Going public

SO Ireland has a new head of state.

Going public

Michael Daniel Higgins will today move into Áras an Uachtarain and judging by the million-plus votes he received in the election, most people feel he deserves it.

Having represented Galway West as a TD for 30 years, Michael D is no stranger to the political stage and as Minister for Arts, Culture and the Gaeltacht he had an important role in the ‘rainbow coalition’.

As President, the Limerick man will be thrust into the limelight, a limelight which will pose new challenges for the 70-year-old and his family.

It is all well and good for the new President; he, after all, is used to being mimicked by Mario Rosenstock and his ilk, he is used to the criticism and scrutiny that goes with politicking, but we should probably spare a thought for his family and particularly his wife, Sabina Coyne.

From the safety of relative obscurity, Sabina will become a figure of media curiosity in her role as ‘first lady.’

From today on, every button on Sabina’s dress will be analysed and mulled over, every flower on her lapel will have to be carefully chosen and what sort of tack she takes will have to be thought through.

Nick Robinson, husband of former President Mary Robinson, and, to a lesser extent, Martin McAleese, husband of departing President Mary McAleese, stayed quiet.

“They will naturally be scrutinised somewhat more, but I don’t believe they will be hounded by the press,” says Elaine Prendeville, editor of VIP magazine.

“I think Sabina’s dress sense will be analysed in the media, but, again, it’s unlikely to be headline news. I don’t think we’re looking for a new national style icon in the President’s wife. She has a very classic sense of style and this won’t change. One important consideration would be her championing of Irish designers, however not to do so could attract negative media comment.”

Luckily for Higgins and his wife, the new President’s family are grown up. Michael D will not have to deal with the fall-out from a teenage offspring getting drunk on a night out as Tony Blair had to in 2000 when his then 16-year-old son, Euan, went out and got so drunk that police found him ‘drunk and incapable’ in Leicester Square.

US President Barack Obama recently joked that one of the perks of running for a second term was having secret service agents assigned to his soon-to-be teenage daughter Malia.

The pressures on the families of public representatives must sometimes be overwhelming.

“It’s dependent on age,” says psychologist Dr Kate Byrne. “But, first of all, the family has to keep a sense of absolute balance. It’s not easy for a child to go from leading a relatively normal life to moving away from friends and family and into a different environment.

“But if their parents are in the limelight, be they celebrity or public figure, they might find [within their peer group] that they have novelty status or that they’re bullied because of it and each of those experiences brings their own pressures.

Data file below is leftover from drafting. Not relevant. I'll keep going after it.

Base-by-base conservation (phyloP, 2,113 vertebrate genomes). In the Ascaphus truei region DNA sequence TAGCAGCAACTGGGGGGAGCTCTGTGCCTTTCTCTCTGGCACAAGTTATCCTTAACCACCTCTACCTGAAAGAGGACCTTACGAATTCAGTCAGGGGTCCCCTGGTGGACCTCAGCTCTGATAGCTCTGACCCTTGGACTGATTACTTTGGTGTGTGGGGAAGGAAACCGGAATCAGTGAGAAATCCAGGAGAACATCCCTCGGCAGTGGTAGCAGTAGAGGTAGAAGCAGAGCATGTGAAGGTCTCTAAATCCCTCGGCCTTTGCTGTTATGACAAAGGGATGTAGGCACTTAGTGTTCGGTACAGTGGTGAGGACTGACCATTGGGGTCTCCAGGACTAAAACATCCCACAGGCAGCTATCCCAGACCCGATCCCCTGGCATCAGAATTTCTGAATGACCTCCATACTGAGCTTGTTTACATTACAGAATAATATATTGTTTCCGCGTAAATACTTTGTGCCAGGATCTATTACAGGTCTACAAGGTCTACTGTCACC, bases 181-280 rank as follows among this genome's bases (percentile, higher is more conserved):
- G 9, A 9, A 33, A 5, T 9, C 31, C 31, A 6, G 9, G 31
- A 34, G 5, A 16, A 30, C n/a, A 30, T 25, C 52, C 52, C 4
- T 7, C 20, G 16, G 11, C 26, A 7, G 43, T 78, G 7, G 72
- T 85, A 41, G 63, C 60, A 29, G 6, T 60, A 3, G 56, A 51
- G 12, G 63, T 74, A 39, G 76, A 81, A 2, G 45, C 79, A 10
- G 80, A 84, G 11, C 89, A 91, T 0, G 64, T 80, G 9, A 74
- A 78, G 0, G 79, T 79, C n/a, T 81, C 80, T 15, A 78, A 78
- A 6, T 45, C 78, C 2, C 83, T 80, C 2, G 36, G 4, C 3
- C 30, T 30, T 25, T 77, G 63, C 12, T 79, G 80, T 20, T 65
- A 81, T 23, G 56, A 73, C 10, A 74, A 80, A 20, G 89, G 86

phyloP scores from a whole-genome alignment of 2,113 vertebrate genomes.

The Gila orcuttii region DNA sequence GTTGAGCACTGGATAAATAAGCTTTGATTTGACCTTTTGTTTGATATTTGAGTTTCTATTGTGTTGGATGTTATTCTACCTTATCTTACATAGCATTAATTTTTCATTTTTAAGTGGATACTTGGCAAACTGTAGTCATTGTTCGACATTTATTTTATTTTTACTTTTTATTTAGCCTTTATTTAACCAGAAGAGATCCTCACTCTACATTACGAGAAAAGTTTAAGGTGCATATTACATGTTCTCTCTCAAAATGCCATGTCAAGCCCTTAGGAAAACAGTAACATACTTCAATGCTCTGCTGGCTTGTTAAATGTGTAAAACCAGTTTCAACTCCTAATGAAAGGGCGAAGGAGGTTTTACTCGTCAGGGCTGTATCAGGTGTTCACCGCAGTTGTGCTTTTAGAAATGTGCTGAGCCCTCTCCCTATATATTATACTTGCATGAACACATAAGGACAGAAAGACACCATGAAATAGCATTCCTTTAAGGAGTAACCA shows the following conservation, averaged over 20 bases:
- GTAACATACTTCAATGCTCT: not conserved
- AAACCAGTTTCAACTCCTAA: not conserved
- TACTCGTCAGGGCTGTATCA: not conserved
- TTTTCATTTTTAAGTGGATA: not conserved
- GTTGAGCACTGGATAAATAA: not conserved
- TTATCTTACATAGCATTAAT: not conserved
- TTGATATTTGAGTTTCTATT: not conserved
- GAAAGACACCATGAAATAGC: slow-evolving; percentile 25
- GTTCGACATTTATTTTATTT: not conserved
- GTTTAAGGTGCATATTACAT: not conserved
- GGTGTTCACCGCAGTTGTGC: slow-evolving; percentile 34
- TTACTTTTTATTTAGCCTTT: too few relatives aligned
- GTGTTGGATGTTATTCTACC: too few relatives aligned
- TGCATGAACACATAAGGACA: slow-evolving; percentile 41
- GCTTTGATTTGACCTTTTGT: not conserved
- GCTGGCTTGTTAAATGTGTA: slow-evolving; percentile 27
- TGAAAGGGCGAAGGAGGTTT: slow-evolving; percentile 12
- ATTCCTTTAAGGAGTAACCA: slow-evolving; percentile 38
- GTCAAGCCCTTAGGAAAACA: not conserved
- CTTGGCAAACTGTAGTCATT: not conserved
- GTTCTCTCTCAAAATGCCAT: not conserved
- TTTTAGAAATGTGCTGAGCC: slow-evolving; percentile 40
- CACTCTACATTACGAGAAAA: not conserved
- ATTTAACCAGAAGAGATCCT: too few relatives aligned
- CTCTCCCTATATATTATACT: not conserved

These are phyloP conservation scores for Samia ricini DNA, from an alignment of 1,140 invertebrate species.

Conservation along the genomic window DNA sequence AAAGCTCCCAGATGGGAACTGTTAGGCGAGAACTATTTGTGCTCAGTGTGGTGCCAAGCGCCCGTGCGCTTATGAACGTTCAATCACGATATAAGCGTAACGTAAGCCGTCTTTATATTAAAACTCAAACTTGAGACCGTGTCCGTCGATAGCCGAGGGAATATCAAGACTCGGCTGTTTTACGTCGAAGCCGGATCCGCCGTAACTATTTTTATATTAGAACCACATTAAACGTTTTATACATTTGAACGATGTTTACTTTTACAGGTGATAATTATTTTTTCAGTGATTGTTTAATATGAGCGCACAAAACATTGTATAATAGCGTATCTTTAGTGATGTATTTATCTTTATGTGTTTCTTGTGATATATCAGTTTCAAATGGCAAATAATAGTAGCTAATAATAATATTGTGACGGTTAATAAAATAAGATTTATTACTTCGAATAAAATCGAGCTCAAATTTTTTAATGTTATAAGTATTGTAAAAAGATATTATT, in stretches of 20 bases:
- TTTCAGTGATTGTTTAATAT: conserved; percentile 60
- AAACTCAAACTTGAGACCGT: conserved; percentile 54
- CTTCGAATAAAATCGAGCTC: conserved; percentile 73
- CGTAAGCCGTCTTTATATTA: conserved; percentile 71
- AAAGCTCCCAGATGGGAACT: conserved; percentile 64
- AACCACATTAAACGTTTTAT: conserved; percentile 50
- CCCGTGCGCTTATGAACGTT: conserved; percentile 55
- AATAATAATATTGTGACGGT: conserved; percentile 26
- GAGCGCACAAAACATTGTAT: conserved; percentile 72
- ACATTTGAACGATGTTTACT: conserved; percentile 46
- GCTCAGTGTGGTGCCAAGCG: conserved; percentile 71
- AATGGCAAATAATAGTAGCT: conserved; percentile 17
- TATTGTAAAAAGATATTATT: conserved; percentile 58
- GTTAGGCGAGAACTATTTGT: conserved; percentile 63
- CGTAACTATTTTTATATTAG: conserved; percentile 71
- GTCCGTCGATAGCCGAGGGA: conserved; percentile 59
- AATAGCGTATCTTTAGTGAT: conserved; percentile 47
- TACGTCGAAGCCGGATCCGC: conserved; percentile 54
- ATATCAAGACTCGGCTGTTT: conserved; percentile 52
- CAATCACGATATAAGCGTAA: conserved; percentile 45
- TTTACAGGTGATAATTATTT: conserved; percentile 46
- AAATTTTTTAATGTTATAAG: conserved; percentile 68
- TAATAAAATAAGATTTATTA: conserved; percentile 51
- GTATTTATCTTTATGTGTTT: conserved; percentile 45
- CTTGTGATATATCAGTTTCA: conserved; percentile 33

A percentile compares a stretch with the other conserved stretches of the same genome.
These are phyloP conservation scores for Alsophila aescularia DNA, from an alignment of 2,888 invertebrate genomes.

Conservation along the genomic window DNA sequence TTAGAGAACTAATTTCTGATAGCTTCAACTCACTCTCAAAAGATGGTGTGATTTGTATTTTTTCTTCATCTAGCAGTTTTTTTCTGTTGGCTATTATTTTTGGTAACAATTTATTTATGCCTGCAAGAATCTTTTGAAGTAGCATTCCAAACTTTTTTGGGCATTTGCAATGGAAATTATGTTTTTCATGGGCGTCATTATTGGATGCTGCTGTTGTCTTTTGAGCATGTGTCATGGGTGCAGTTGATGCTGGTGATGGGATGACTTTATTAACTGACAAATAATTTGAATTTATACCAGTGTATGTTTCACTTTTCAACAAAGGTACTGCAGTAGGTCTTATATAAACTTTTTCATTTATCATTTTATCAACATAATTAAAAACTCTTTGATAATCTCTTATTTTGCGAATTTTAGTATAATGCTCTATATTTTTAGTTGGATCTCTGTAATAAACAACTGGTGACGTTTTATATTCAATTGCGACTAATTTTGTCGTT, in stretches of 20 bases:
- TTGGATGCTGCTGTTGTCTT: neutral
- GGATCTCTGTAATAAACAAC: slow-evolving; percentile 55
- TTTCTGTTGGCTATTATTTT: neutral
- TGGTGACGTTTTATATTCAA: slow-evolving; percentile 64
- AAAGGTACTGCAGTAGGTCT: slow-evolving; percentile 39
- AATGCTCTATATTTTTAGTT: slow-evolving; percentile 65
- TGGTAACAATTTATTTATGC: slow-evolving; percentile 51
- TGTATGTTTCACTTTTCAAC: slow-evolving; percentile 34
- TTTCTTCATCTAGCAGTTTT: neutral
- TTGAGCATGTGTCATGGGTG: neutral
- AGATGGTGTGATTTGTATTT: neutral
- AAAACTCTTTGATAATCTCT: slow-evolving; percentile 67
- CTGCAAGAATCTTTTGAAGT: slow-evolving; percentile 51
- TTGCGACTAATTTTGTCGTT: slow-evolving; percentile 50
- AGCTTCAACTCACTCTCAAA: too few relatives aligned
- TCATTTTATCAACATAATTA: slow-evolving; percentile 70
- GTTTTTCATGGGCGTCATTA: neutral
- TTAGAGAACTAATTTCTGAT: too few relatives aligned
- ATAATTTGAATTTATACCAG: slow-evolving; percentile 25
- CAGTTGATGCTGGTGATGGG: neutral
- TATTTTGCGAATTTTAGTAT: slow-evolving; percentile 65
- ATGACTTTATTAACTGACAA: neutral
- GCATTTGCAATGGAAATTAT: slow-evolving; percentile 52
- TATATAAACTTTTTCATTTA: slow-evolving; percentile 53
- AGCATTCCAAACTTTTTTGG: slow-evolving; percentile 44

“With teens, everything they do will come under scrutiny. That can be very hard and there’s enough pressure being a teenager without all that coming into the milieu.”

The pressure continues for grown-up children of high-profile parents, says Byrne.

“They become semi-public figures and fair fodder for information. If something happens, negative or positive, it will get attention,” she says.

This hyper-vigilance can lead to stress-related issues, warns Byrne.

The Higgins family are all in their 30s and established in their careers. Given that they have grown up with a high-profile father, it is unlikely any of them will suffer from high stress levels due to intrusive media exposure.

Traditionally, the Irish media has maintained a hands-off approach to the children of our presidents. Those who have made headlines include: Erskin Childers’s daughter Nessa who is a Labour MEP; Mary McAleese’s daughter Emma, who got married in 2009 to Michael O’Connell, son of Kerry GAA legend Mick; and Mary Robinson’s son Aubrey, who is one of the organisers of the Occupy Dame Street protest.

The Higgins’s eldest child, Alice Mary Higgins, as her father’s adviser, has just come through a gruelling campaign. The 36-year-old is a former policy researcher with NGO Older and Bolder, which was established in late 2006 to call for a commitment to the development of a national strategy on ageing.

Before that, she worked with Trocaire. Alice Mary has three younger brothers; twins, Michael and John, who are aged 32, and Daniel who is 31. John is an assistant producer with Dublin-based Moondance Productions which has made several documentaries for TG4 and RTÉ. Moondance makes the popular TV show The Zoo and it has worked with music acts such as Sinead O’Connor and U2. Michael works in human rights and he recently came back to Ireland after two years working in Ethiopia. Higgins’s youngest son Daniel is studying for a PhD in economics at NUI Galway and will be staying on in the family home in Rahoon.

Entrepreneur Adrian Devane, who runs the toy company Bábogbaby.com, says the family are popular in the area and will leave a gap in the community. “They’re one of the nicest families I’ve come across in Galway and one of the most genuine group of kids,” says the 35-year-old, who grew up beside them in Fairlands and now lives beside them in Rahoon.

“They’re very like their parents. They have their own mind and they do what they believe in. They are, and always have been, very independent and it’s just a trait of their parents really. They’re four very talented individuals and you can see where they get it from.”

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